Dagbjørn Skipnes and Stian Gjerstad Iversen from Nofima can afford to grin from ear to ear. Together with the start-up Sjy Seaweed in Nordland, they have been conducting research to create snacks made from and with kelp.
In Asia, consumption of kelp is high. Few people know that more kelp is produced worldwide than farmed fish and that kelp forms an important part of people’s diet in some Chinese and Japanese regions. In Norway, seaweed and kelp grow along the entire coast but we eat very little of it.
The start-up Sjy Seaweed on Indre Kvarøy off the coast of Helgeland is passionate about sustainability and aims to create food that is not reliant on fresh water, land usage and chemicals. Snacks made from and with kelp are the first product to be brought to market. Nofima has been their research partner. Together, they have come up with a product that contains 7.5 per cent kelp.
“We wanted to create a product that people would not only eat once a year, but all year round. In this way, we can create year-round jobs,” says LeonoreOlsen, one of the founders.
Help with research for product development
For the development of the new kelp product, Nofima used its extrusion expertise in Bergen. In short, the technology is used to give the product a porous and brittle texture. Cheese puffs are an example of a product created through extrusion. After the researchers in Bergen had completed their task, the journey continued to Stavanger, where Senior Scientist Dagbjørn Skipnes and chef Stian Gjerstad Iversen took over.
Plenty of research was conducted into product composition and taste. Kelp can be used both as a flavouring and as a salt replacement. But what kind of kelp is most suitable? Winged kelp has a lower iodine content than sugar kelp and can therefore be used in slightly larger quantities but is just as effective as a salt substitute. Moreover, two types also provides a wider range of flavours. It therefore became a combination between butare and sugar kelp. In addition to kelp, the products also contain potato, corn and plant fats.
“One of the products, which is seasoned using salt only, provides a fresh and salty taste of the sea, while the product seasoned using penny bun mushrooms dampens the kelp flavour somewhat and provides a different sensation in the mouth and more of an umami flavour,” says Stian Gjerstad Iversen.
Dagbjørn Skipnes is a kelp specialist and has played a key role in the development work.
“On the basis of my areas of research, I assist the food industry with everything from documentation of heat treatment to production facilities. This also includes the selection of methods and equipment for processing,” explains Skipnes.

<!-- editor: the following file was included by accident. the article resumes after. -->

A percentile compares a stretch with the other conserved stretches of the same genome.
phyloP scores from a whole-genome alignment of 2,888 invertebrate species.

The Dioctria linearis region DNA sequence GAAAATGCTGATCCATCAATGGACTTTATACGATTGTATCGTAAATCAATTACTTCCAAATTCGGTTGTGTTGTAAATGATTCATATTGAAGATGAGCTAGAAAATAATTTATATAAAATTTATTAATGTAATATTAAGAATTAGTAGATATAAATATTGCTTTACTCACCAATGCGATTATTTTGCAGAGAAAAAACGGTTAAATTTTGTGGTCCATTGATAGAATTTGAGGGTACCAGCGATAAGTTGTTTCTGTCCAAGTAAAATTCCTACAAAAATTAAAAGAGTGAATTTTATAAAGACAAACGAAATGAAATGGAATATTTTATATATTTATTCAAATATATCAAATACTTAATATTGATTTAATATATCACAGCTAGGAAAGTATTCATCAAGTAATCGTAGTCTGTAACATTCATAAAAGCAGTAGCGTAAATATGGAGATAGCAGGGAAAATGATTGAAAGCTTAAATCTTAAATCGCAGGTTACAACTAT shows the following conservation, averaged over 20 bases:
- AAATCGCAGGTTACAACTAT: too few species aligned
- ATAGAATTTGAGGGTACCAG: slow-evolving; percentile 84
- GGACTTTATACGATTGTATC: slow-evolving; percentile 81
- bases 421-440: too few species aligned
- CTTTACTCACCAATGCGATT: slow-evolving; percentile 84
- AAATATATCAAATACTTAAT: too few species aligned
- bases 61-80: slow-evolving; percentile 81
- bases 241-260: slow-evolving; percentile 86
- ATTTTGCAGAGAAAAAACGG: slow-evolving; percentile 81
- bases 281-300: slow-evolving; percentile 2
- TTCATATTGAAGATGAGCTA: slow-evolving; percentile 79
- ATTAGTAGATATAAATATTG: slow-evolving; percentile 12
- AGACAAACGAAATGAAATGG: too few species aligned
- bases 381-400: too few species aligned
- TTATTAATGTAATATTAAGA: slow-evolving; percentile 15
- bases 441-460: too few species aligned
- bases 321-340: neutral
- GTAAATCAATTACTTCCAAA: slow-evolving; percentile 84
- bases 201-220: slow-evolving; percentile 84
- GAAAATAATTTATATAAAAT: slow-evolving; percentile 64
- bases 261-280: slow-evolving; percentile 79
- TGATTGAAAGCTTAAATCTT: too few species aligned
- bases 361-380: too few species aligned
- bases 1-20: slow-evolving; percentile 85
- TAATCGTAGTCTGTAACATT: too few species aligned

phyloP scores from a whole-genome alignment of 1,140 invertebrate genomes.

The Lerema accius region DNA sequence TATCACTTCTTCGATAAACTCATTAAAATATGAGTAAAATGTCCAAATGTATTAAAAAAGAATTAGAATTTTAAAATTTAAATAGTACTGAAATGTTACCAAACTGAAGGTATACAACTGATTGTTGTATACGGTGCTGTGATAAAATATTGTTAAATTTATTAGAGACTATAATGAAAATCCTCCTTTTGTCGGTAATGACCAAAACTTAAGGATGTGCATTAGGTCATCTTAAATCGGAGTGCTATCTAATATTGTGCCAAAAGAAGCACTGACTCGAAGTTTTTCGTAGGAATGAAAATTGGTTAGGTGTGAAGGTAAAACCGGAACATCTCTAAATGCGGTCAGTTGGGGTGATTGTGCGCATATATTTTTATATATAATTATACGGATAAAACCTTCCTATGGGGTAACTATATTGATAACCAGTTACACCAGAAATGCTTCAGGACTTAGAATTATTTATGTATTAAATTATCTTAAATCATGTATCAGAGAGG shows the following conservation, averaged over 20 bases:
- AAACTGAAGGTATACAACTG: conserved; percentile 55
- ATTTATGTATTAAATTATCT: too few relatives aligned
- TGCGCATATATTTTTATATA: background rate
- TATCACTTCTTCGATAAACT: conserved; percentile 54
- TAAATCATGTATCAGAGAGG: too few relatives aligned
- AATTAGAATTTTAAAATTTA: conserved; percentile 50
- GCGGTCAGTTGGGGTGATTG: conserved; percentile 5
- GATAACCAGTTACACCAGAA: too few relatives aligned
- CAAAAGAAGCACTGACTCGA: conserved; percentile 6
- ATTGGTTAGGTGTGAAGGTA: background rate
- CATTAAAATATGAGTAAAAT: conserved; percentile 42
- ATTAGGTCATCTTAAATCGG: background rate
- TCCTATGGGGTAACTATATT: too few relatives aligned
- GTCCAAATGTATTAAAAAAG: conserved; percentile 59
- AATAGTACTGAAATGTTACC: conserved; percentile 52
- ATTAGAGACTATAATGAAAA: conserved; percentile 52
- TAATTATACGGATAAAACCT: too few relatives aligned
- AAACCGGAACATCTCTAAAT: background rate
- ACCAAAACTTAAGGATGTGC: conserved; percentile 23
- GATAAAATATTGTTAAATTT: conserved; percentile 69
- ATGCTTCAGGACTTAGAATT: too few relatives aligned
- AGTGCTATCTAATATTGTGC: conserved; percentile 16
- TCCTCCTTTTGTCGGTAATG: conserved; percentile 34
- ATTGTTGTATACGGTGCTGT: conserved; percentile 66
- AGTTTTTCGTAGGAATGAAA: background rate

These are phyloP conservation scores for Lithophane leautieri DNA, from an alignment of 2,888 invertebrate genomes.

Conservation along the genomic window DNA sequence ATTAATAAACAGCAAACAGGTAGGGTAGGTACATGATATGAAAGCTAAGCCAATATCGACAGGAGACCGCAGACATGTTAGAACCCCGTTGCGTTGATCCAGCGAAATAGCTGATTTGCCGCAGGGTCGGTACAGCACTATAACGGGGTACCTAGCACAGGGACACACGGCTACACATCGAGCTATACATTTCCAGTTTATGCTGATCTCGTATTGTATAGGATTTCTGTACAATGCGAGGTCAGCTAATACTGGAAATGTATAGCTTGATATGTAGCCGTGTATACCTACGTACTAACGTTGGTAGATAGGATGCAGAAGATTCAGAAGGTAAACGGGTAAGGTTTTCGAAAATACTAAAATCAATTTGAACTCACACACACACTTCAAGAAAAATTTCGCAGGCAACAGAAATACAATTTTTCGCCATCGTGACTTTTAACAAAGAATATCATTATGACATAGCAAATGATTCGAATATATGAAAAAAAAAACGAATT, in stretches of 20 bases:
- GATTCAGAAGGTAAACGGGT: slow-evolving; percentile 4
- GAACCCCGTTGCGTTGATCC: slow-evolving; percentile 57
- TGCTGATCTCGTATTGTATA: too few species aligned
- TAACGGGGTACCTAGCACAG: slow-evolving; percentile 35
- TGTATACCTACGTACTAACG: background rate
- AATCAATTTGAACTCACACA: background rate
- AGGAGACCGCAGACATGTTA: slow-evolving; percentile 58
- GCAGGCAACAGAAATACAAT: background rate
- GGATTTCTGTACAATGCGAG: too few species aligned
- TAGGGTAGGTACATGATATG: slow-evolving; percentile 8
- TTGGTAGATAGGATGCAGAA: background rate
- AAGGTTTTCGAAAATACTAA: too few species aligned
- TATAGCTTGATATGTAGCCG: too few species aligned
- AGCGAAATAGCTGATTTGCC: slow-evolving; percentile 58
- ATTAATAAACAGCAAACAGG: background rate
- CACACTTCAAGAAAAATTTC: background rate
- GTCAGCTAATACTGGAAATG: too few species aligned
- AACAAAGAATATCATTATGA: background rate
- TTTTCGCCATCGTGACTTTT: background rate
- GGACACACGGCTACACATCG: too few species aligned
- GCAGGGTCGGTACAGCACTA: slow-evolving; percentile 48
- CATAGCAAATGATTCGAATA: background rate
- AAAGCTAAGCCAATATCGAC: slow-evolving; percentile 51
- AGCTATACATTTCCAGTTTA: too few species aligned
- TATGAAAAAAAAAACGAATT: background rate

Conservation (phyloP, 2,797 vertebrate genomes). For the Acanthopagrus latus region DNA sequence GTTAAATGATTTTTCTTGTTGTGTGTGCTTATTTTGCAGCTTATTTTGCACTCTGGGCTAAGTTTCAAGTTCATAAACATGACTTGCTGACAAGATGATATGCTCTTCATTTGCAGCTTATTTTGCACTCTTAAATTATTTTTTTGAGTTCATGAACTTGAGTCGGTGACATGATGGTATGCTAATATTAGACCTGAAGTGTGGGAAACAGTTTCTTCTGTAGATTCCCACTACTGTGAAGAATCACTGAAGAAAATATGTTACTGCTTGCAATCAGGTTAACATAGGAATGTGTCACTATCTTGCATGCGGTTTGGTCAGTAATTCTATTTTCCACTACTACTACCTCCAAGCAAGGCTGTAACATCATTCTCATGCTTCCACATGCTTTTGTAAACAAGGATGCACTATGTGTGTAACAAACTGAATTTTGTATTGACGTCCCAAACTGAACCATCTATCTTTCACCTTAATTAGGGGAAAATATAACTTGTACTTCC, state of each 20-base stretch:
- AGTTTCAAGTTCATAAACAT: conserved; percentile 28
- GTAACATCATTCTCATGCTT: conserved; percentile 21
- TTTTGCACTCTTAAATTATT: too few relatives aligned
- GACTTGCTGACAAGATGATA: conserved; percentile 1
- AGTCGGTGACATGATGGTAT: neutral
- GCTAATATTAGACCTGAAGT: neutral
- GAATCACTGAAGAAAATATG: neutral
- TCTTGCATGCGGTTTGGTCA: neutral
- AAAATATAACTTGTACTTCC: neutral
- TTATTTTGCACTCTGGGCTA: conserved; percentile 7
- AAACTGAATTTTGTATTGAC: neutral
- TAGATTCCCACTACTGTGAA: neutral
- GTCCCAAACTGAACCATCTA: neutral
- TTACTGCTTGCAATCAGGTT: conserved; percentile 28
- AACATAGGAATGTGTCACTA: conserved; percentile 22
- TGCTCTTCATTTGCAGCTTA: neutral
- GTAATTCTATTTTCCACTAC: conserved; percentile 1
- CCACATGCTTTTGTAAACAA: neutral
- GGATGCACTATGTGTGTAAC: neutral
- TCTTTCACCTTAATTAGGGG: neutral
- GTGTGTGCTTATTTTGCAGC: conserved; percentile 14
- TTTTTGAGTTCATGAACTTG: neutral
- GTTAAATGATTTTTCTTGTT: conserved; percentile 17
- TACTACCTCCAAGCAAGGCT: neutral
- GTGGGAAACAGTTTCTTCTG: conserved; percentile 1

Broad commitment to kelp
Dagbjørn Skipnes leads a major research project called TastyKelp, a project funded by Nofima itself.
One of the areas that will be studied as part of the project is the components of seaweed and kelp that can be used as ingredients in the food industry. Macroalgae (seaweed and kelp) is one of the largest renewable resources in the world, but is not widely exploited in the Nordic region. Sustainability is important to Nofima and macroalgae is therefore a strategic area of focus.
A focus on seaweed and kelp is also important from a government standpoint:
“As the Minister of Fisheries and Seafood, I am pleased to hear about start-up companies investing in sustainable food production from the sea,” says Odd Emil Ingebrigtsen, before adding:
“There are a number of resources in the sea that have yet to be exploited. There is a lot of interest in seaweed and kelp and we are seeing several exciting initiatives throughout the country. In this context, it is important to us that we help ensure safe seafood. We therefore require broad development of knowledge and research that can be transferred to the business community.”
In recent years, the focus has been on the cultivation, processing and extraction of sugar kelp in particular. In spite of the great potential for value creation, the Norwegian kelp industry still faces many challenges. The most important challenges are lack of market knowledge, food safety with regard to real iodine content and market-adapted products. The industry is also highly seasonal and therefore faces capacity issues where processing is concerned.
Some kelp species, such as sugar kelp, have a high content of iodine. Iodine is an important mineral that many people need more of, but in large quantities iodine can be harmful. If you eat too much iodine, the body will automatically try to prevent overdose by stopping the uptake. For some, the uptake does not recommence when the iodine level in the body decreases. Thus, excessive intake of kelp can prevent the uptake of iodine and cause iodine deficiency, with subsequent health problems. The health authorities recommend a daily intake of 150 micrograms of iodine for adults.
Both consumers and the food industry should adhere to the recommendations of the Norwegian Food Safety Authority and the health authorities, but it can be difficult for the individual consumer to keep track of whether the total intake of iodine from various foods is appropriate. At Nofima,we aim to further develop the methods for reducing iodine content so that consumers can confidently enjoy products with kelp, and the kelp industry won’t have to worry about negative publicity,” says Skipnes.